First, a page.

There has not actually been a cyclist cited for an AFRAP violation in the ten years I have been in Los Alamos County. Several times people have been pulled over when the cops thought they were too far from AFRAP and each time the result has been a discussion with the force and a recognition of the need for flexibility in AFRAP. That actually happened to me two years ago. A rookie officer ended up being educated by a senior officer about AFRAP being flexible for good reasons. But first I had a long talk with the Police Chief to convince him!

        Ok, so maybe that is not normal in the rest of the world. I’ve worked my ass off to create a bicyclist-friendly police force and Dept. of Public Works. Plus, its a very well educated and trained force since they have to deal with so many coneheads.

        • “The cases I know of were motorists having violations dismissed”

          Therein lies the difference. Motorists get tickets dismissed all the time. They are the majority adhering to a social norm of driving as fast as you can get away with. The judge does that, too, in his personal vehicle. And when they slam into a bicyclist, “well, that could happen to anyone.” So they get those tickets dismissed too.

          Bicyclists failing to skitter out of the way like rats violates the taboo, not the law. But it is the taboo that is upheld by the courts.

          • Keri, the point I was making was that no cyclist has even been cited for an “imaginary violation”, as you and Mighk like to call them. I call that a win. The taboo has been roughed up a bit, too. In the situations where people complained about bicyclists not scattering like rats, the rats have won the argument. I have been on four radio shows with the cops explaining cyclists rights to the road here.

            I agree with you completely about motorist non-compliance. We rebuilt a whole damn street to lower the de-facto speed limit. Talk about brute force methods. Subject for another rant.

  7. I’ll be mentioning this today on Carbon Trace — including ripping off your excellent graphic (I wish I had your skill!).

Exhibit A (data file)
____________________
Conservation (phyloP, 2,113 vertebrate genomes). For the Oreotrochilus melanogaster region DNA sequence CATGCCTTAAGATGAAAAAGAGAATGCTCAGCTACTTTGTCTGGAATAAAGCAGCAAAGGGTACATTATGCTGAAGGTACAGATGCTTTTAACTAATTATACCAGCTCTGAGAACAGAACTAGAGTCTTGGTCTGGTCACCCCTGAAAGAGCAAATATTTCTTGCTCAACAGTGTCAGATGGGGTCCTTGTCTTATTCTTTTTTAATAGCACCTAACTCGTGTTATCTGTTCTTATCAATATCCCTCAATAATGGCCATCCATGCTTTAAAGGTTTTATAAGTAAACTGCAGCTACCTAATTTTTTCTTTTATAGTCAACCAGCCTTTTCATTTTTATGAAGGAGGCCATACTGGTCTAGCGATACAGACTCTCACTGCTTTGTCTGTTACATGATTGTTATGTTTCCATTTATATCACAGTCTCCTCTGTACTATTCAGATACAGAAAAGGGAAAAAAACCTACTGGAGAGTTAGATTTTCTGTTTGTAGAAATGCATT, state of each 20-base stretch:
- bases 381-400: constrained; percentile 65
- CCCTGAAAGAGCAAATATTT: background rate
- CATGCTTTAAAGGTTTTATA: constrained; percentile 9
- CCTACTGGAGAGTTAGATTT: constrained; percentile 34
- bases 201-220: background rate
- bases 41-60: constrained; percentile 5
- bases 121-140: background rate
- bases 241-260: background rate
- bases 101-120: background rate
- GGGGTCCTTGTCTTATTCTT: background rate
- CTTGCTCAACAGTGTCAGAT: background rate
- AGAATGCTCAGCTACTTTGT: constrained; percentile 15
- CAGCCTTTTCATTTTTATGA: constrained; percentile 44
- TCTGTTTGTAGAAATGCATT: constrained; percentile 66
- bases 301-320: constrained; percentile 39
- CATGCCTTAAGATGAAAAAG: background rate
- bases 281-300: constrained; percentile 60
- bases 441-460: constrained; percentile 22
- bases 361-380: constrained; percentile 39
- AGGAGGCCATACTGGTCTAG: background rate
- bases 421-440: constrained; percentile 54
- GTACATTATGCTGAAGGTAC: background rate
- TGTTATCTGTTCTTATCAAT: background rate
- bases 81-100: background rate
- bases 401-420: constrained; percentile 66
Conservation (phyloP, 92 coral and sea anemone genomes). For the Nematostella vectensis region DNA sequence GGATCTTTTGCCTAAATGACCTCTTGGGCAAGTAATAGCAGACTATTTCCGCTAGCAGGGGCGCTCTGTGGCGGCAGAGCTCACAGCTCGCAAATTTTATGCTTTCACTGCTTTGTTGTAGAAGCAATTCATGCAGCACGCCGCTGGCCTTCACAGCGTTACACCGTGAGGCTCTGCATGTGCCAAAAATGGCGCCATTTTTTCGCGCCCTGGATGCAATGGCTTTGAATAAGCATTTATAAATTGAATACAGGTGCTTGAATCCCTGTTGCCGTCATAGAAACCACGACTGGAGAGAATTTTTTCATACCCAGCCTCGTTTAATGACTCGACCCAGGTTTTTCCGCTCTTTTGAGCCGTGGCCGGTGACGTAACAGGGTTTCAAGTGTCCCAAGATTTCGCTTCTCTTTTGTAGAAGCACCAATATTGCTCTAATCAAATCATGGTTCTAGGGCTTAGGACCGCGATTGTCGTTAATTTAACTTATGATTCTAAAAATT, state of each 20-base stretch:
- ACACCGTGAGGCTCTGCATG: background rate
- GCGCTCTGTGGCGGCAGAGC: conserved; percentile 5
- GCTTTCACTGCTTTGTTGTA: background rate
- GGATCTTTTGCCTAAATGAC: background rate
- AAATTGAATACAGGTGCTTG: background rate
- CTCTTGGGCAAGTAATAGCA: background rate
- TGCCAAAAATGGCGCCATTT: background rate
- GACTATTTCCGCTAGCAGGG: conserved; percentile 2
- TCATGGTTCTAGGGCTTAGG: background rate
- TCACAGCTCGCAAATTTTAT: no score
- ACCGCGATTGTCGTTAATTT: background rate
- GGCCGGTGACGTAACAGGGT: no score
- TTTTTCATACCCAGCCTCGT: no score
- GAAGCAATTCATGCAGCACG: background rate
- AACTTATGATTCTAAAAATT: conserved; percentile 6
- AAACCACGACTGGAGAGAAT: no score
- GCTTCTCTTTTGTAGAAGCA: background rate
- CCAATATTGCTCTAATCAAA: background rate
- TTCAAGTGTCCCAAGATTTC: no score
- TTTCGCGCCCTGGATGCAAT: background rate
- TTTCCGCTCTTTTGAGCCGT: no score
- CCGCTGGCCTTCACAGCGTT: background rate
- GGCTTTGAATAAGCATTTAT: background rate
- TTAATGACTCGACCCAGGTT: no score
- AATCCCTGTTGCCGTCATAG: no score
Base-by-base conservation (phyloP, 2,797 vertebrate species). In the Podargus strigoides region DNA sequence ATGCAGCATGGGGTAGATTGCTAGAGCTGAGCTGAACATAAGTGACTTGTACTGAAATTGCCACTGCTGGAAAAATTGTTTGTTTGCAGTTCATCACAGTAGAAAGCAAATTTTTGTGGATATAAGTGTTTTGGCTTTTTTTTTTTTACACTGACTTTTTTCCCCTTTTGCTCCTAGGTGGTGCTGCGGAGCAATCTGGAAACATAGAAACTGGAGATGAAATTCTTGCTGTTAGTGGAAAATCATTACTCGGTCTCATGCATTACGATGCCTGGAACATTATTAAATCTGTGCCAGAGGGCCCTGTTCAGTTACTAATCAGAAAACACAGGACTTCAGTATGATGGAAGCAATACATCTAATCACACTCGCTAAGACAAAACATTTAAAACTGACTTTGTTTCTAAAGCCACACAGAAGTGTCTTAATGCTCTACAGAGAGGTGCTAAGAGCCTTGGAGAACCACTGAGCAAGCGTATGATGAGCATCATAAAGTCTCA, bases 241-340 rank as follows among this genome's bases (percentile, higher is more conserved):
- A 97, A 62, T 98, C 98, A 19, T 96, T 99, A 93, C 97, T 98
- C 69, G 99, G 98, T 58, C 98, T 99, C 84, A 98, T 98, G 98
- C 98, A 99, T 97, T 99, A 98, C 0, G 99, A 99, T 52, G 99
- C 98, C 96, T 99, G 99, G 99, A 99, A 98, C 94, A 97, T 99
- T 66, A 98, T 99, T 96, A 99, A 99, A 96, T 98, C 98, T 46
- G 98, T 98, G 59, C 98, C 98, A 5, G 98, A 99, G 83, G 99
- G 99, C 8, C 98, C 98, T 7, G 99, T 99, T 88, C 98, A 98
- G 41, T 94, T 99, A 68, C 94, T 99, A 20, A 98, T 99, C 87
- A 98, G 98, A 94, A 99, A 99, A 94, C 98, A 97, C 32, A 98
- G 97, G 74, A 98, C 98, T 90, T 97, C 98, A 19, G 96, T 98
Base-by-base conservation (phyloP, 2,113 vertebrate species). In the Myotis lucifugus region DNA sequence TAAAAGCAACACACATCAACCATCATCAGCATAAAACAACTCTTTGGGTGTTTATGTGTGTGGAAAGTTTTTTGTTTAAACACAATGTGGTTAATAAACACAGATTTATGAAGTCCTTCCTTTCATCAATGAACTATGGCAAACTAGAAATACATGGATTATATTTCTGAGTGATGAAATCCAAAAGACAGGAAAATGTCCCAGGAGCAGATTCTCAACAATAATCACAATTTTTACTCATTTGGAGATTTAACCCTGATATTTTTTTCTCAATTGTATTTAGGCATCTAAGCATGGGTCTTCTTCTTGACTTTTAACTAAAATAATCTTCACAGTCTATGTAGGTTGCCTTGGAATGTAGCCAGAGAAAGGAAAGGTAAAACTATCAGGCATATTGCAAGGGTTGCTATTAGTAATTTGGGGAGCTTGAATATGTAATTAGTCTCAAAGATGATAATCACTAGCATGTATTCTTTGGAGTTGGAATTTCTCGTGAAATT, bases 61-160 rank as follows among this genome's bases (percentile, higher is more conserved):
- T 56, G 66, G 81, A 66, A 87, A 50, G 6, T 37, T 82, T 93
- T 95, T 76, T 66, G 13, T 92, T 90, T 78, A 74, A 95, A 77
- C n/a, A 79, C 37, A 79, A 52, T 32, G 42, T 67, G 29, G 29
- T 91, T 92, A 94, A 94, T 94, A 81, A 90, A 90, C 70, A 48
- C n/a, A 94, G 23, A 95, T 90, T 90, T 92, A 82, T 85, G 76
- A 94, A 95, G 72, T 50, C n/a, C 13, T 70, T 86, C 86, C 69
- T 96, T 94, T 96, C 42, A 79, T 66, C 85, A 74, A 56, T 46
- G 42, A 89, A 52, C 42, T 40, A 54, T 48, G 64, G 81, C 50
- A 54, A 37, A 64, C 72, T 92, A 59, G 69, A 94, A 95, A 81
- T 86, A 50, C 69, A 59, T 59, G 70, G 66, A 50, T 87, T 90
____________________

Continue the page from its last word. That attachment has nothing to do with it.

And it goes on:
While we have kept the lane-painters at bay in Springfield, they occasionally break free and have to be brought to heel. This post will help.

  8. That’s just so crappy. The most dangerous place in the road to ride a bicycle is in that phoney “bike lane.”

    And how can someone stand up and say that something like that is good for cyclists? He needs to travel to NL and learn what REAL cycle infrastructure looks like. Then he will settle for nothing less.

    So what does the real thing look like?

    A cyclist will occupy about three feet, from elbow to elbow. And requires about 1 1/2 feet of “swerve room” on either side to go around road debris, irregular road surfaces, etc. This gives a minimum (I say again, minimum) bike lane width of six feet, or about two metres.

    This Dutch standard goes above this minumum, and requires 2.5 M for a unidirectional bike lane. There is also a minumum requirement of 1.5 M (about five feet) separation between the road and the bike lane. That provides five feet in which to erect protective barriers to keep the cars out.

    For more details, see:

    • Of course we’d all be disappointed if you didn’t chime in with your obligatory “real cycle infrastructure” comment, Kevin.

      But in this situation you have three choices:

      1. Remove the on-street parking in order to provide said “real cycle infrastructure.” I’m sure the adjacent property owners will really appreciate that; especially if they’re commercial.

      2. Remove the sidewalks.